Synopsis And Comments On The IARC Study On ETS

Yet another fight against corruption -- Return to main page


By Martha Perske and Wanda Hamilton

The WHO study -- one of the largest ever conducted on ETS and lung cancer risk in non-smokers -- was commissioned by WHO and coordinated by the International Agency for Research on Cancer (IARC). The results of the study show no statistically significant association between lung cancer and exposure to ETS in the home, the workplace, vehicles, or public places such as restaurants. The study emphasized that 'Vehicles and public indoor settings did not represent an important source of ETS exposure.' Moreover, the study found a statistically significant DECREASED risk of lung cancer in adulthood for those non-smokers exposed to ETS as children. In simple words, that means there was a PROTECTIVEeffect from exposure to ETS during childhood.


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The study was eventually published in the Journal of the National Cancer Institute (l998;90:1440-50), but only after the London Telegraph (and the London Times) broke a story on the findings of the study and accused WHO of suppressing the information ("Passive smoking doesn't cause cancer--official,"by Victoria Macdonald, London Telegraph, 3/8/98). U.K. ASH filed a complaint with the U.K. Press Complaints Commission against the Telegraph, alleging it had misrepresented the results of the WHO study. The Telegraph stuck by its story and by October l998 the Commission found for the Telegraph and rejected ASH's complaint. By then the WHO study had been published in the Journal of the National Cancer Institute (in early October, l998) and the Telegraph was obviously vindicated.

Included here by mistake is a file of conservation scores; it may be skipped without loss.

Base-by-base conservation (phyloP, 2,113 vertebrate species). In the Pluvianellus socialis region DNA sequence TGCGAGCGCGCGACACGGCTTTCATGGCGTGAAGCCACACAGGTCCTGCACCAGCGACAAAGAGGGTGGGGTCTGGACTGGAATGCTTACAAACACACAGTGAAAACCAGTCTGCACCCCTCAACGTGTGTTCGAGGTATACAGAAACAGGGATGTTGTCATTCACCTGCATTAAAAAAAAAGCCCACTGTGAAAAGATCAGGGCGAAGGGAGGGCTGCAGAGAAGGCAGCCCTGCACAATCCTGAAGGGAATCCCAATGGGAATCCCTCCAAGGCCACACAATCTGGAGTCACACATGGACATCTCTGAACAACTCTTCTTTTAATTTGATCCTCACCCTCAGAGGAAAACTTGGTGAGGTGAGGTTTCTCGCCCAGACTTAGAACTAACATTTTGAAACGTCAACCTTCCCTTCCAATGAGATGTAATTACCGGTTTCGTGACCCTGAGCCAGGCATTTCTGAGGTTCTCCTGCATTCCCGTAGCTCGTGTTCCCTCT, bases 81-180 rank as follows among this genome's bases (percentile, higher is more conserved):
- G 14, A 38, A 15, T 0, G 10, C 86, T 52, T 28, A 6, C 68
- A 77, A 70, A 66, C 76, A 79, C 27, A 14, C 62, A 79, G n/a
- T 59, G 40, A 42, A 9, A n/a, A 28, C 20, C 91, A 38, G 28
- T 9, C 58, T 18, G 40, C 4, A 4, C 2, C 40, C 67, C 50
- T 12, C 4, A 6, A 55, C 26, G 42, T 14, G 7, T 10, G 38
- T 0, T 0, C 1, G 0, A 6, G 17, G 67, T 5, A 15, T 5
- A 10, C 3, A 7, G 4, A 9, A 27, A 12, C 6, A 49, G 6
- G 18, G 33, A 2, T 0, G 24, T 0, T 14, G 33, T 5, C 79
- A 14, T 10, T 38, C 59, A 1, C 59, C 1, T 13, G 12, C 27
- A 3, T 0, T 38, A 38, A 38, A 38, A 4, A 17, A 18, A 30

It appeared to many that WHO did consider suppressing the research altogether, but the London press forced them to publish, and that they even tried to discredit their own studyat first, saying it wasn't large enough (though it was only 3 cases short of being the largest ever done).

According to an article by Terence Corcoran at the Globe and Mail ("Ban anti-tobacco activists," March 17, 1998) following the London Telegraph's exposure of the findings, some WHO anti-tobacco workers even tried to deny the very existence of the study: "Neil Collishaw, a former Health Canada statistician who now works the anti-tobacco desk at WHO in Geneva, suggested that the research didn't exist. 'This was certainly nothing done in my office.' Then he added: 'But if my organization...commissioned it, it's strange I haven't heard of it.' Strange indeed, since the WHO study is a well-known project and one of the largest original investigations into second-hand smoke ever undertaken."

However, The Economist is of different opinion (March 14-20, 1998). It says WHO tried to get its findings published in the British Medical Journal in 1997, to no avail.

"...Richard Peto, an epidemiologist at Oxford Univeristy who advises the WHO, says that accusations of a cover-up are nonsense. The WHO tried to get its findings published by the British Medical Journal late last year, but they were rejected on the grounds that the BMJ had just published a much bigger 'meta-analysis' study on passive smoking, collating almost 40 research papers on more than 4,000 cancer patients."

"This larger study came to the conclusion that there was indeed an increased risk of lung cancer from passive smoking (25% higher than for those living in a smoke-free environment), but that it was tiny compared with the 2,000% increased risk for active smokers. The BMJ therefore decided that the WHO's results were not noteworthy enough to print. The WHO says it is still trying to have the study published. It submitted the research to the Journal of the National Cancer Institute in February and is waiting for it to be peer-reviewed."

Regardless of how things really unfolded, the WHO did not announce to the world (as an honest entity should have done) that, according to its own study, ETS does not represent a hazard to the non-smoker, which is what this and a myriad of other studiesactually demonstrated.

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